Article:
Miss D. : “No way! That stuff’s too hot!”

The Center (of the Pipe) Cannot Hold

It is said that civilization is in trouble when neither a man’s arguments nor his pipes can hold water. If that is true, than Amarillo is in a world of hurt, because we’ve been having water-line breaks left, right, and center since Dec 30 or so. Age, weather, and rising usage have taken their toll on the original 50+ year old pipe, with quite obvious results. Brown fountains should not appear at the end of the ally, nor rivers of muddy water gush through the gutter. When all is well, the water does not get cut off at 0300 while trucks with flashing lights trundle back and forth through the darkness. But the Panhandle has always been hard on pipes. Continue reading

How Many Steps from History?

How far are you from the past? I started thinking about it again the other day as I watched the New Year’s concert from Vienna and listening to Julie Andrews talking about Franz Josef, the last Habsburg to die in office. Less than 100 years has passed since the Habsburg Empire fell apart. We are less than 100 years, three generations, from the end of WWI, two from WWII. Operation Desert Storm/ the First Gulf War has not quite hit the magical 30 year point where it becomes history instead of a relatively distant current event (although my students might disagree). How far are you from the past? Continue reading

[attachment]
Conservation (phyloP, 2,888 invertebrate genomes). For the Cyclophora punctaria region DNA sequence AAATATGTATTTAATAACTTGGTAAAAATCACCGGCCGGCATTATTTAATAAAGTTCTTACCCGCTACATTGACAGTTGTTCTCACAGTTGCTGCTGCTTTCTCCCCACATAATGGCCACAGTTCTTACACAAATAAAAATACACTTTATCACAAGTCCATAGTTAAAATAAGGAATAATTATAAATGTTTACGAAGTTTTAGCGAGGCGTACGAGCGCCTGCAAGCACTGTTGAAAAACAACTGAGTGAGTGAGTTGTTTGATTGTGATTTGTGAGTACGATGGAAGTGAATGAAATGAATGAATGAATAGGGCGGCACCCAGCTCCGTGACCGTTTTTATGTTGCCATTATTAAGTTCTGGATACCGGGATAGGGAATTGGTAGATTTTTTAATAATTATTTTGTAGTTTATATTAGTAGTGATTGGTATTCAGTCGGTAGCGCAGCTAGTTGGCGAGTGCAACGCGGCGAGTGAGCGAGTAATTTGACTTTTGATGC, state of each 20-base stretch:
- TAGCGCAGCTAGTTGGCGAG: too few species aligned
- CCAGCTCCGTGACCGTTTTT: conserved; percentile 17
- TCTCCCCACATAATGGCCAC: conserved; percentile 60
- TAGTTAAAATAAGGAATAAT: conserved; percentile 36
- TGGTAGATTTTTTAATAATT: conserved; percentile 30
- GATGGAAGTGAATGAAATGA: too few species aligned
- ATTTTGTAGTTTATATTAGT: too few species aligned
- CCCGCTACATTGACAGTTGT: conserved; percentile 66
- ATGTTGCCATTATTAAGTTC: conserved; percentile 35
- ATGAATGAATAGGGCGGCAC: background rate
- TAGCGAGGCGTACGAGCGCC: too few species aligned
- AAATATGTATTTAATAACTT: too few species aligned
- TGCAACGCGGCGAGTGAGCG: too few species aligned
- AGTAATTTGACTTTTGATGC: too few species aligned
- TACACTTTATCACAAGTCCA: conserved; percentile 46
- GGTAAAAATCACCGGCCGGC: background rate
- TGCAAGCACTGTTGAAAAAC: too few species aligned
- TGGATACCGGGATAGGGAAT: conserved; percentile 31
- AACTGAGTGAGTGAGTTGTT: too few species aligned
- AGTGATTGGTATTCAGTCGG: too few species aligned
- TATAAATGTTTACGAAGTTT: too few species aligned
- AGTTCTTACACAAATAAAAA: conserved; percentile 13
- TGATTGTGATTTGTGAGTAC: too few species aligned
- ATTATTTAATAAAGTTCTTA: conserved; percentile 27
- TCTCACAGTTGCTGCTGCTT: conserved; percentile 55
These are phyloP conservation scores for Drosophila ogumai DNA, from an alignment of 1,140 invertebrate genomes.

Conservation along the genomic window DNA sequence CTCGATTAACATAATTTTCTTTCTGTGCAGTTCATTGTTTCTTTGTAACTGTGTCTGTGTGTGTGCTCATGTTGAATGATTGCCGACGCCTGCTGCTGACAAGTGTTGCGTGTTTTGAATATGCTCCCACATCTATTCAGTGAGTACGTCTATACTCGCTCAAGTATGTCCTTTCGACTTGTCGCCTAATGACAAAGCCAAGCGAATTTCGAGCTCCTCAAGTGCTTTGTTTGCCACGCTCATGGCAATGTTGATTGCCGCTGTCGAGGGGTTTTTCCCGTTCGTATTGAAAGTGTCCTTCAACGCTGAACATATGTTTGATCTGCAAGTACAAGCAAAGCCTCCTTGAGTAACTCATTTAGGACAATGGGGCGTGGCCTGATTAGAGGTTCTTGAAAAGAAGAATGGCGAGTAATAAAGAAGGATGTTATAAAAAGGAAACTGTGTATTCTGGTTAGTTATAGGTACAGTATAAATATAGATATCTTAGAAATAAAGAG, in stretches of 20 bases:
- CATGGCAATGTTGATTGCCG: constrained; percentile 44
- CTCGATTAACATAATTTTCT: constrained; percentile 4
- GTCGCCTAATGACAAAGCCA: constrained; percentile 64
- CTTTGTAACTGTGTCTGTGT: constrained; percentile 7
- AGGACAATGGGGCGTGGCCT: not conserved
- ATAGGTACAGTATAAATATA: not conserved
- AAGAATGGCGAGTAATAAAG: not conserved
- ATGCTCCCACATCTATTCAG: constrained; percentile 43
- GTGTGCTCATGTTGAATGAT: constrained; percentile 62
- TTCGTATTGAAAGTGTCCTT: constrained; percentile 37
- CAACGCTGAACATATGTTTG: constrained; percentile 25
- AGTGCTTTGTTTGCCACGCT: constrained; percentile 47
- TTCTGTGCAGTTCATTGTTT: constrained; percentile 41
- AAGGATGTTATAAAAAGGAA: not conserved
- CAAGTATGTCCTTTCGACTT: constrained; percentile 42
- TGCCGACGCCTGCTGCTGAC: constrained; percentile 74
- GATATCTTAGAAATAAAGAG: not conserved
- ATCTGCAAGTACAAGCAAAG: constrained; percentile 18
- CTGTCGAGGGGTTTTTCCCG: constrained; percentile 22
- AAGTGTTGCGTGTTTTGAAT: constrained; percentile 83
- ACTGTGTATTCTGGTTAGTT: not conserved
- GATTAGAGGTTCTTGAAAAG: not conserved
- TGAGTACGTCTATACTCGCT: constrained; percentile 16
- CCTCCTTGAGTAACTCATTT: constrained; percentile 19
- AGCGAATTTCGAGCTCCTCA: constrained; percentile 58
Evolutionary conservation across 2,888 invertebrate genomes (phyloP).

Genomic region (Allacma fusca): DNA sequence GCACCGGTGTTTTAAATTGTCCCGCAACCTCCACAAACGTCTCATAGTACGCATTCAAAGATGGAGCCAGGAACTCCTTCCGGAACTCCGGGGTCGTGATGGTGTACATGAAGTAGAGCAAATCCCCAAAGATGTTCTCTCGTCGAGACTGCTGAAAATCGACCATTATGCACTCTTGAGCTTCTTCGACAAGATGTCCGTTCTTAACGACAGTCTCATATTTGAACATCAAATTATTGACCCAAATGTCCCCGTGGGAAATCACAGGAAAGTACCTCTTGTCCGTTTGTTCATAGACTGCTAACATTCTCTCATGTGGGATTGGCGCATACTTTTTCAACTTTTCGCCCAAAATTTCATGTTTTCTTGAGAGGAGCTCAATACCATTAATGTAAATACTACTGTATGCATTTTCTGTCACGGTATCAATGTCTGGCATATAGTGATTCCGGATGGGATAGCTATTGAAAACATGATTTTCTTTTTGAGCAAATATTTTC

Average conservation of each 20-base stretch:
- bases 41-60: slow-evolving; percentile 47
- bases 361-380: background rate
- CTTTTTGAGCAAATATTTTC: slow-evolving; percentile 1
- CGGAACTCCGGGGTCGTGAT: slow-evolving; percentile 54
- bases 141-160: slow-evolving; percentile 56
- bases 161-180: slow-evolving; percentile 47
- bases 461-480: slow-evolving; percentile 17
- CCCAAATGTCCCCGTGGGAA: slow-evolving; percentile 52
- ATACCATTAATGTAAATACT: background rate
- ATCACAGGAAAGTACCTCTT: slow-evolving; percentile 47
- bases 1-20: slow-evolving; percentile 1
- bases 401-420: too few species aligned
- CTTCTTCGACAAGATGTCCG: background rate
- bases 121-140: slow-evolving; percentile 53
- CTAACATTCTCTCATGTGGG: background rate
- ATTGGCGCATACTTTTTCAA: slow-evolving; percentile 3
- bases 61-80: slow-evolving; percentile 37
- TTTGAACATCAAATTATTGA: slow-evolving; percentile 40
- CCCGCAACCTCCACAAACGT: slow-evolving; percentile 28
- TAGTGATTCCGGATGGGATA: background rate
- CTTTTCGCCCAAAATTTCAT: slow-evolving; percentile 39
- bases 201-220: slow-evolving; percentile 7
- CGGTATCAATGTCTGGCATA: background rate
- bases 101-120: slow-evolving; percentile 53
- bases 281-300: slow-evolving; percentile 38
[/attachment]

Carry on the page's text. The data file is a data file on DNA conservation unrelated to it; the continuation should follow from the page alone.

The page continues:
Update on Occupy: Toilet Mat

Well, the on-going protest movement in Redquarters, Athena T. Cat’s occupation of the mat in front of the commode in the front bathroom, has reached a winter hiatus. Now she only wants the mat when your feet are warming it. There is a bit of a draft in winter, you see, and she cares not one whit for the chill. So she has moved to a more prominent place to stage her protest. Protesting what? Lack of attention when she desires attention, too much attention when she does not want it, too much ice/not enough ice in her water dish, lack of sunshine, sunshine in the wrong place, someone forgot to put her ramp back after vacuuming the floor (OK, that one’s legit), in other words, all the things a cat complains about. Continue reading

Global Cooling – 1870s Style

Some of my long-term research projects require paying attention to local and regional weather and climate patters, often going back several hundred years if possible. When you start digging that far at that level of detail, interesting things appear, the sort of thing that makes you sit back and go, “huh. I’m kinda glad I wasn’t there then,” or “Geepers, no wonder they [action]. If both those rivers went dry, I’d [action] too.” As more and more historians are pulling more and more climate data and weather observation into their work, it’s becoming apparent that while we certainly cannot, and should not, credit or blame climate events for all human actions, the weather has played more of a role than we’ve previously given it credit for. Geoffrey Parker’s book about the 17th century is probably going to become one of the classics in terms of that, up there with Le Roi Ladurie’s Times of Feast, Times of Famine. On a local scale, reading ranch records and military reports, and local newspapers reveals just how tough things were in the High Plains at the end of the Little Ice Age. Continue reading